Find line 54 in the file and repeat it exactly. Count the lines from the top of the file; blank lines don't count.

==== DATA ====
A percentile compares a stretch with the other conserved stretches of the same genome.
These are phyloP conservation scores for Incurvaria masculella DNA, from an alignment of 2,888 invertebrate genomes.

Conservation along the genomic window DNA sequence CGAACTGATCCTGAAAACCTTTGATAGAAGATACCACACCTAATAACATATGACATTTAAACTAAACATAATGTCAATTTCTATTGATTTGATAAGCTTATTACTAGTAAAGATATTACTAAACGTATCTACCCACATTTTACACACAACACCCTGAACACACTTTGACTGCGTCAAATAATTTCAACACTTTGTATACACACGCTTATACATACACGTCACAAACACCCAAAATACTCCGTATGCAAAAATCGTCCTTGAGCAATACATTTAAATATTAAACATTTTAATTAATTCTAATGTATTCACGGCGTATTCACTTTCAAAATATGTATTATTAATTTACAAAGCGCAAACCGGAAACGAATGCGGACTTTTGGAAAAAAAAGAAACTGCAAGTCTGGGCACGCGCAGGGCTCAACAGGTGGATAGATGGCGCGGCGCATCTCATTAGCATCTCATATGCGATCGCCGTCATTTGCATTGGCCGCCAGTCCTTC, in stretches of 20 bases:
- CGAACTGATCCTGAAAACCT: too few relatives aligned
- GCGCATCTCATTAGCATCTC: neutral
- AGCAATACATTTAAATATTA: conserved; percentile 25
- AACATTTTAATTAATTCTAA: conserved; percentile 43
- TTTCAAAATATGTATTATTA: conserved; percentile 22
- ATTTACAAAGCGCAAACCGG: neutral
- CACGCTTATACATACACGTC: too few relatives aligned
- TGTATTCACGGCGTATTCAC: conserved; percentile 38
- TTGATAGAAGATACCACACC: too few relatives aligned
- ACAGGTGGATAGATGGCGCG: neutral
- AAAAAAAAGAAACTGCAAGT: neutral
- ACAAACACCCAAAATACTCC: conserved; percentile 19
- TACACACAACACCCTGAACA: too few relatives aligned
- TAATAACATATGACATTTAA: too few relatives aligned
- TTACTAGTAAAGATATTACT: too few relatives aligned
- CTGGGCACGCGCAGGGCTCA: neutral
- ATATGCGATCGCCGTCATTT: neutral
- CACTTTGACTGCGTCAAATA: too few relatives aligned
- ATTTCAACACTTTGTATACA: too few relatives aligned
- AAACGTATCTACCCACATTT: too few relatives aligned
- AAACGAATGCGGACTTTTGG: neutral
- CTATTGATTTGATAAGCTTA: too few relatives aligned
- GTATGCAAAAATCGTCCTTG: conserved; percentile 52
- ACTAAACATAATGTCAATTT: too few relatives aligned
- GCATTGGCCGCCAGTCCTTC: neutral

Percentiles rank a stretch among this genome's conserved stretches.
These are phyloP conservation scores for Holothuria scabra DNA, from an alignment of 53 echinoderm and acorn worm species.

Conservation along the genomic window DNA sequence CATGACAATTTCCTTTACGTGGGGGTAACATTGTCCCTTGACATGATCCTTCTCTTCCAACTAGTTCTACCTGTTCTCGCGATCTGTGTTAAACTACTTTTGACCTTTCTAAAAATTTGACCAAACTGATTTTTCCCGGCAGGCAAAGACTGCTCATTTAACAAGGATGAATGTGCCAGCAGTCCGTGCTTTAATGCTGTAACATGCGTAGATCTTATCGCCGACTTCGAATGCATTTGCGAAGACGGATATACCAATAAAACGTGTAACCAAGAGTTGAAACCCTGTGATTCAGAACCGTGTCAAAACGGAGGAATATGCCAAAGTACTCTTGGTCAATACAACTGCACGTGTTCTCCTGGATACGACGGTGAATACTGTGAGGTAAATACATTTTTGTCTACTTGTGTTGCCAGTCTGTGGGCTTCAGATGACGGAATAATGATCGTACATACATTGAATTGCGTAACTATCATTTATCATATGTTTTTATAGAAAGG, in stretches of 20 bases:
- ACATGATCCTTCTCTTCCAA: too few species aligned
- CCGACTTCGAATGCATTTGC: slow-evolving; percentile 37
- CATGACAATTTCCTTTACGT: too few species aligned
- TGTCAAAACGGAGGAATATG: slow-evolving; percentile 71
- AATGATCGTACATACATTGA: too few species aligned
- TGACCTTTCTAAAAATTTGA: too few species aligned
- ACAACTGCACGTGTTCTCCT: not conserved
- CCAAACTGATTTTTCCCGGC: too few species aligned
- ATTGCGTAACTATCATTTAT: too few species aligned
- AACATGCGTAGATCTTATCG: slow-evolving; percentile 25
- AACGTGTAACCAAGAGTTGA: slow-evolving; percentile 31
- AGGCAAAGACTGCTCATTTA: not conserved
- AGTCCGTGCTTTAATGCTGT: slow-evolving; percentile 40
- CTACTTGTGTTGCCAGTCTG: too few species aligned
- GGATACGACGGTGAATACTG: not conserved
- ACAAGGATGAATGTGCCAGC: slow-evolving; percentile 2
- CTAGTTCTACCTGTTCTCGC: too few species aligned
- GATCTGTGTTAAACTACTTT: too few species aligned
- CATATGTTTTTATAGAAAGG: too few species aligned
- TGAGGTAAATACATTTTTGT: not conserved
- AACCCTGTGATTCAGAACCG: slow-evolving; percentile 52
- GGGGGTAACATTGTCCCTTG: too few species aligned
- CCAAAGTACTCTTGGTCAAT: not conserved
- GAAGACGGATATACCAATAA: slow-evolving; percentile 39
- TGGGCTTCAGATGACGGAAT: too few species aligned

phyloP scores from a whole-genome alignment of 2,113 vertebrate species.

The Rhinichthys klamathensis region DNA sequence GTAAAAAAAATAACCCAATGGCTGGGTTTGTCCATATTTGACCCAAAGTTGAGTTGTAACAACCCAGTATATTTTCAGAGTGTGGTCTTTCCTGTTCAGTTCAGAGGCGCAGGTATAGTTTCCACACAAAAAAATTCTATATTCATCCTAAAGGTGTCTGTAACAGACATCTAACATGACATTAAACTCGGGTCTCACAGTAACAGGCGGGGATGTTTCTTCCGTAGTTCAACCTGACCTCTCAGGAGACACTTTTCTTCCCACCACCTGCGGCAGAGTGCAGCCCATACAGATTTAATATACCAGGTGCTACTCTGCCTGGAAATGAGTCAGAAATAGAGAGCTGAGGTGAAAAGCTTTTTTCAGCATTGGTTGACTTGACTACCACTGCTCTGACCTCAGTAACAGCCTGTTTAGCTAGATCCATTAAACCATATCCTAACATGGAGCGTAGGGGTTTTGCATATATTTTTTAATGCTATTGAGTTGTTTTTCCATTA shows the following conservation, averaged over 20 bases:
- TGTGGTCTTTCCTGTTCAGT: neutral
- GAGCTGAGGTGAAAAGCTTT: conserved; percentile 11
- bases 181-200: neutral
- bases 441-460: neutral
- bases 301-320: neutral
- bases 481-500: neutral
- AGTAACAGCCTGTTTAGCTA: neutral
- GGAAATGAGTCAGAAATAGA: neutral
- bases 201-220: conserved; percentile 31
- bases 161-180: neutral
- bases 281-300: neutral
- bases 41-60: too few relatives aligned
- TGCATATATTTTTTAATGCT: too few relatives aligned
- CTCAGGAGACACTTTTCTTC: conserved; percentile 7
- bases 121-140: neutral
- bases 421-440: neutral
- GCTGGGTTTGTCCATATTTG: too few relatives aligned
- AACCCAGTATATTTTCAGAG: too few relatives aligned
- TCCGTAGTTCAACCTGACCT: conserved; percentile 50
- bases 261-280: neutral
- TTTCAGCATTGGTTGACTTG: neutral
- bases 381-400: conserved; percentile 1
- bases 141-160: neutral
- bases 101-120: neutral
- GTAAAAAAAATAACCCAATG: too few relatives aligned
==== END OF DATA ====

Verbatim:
- CCAAAGTACTCTTGGTCAAT: not conserved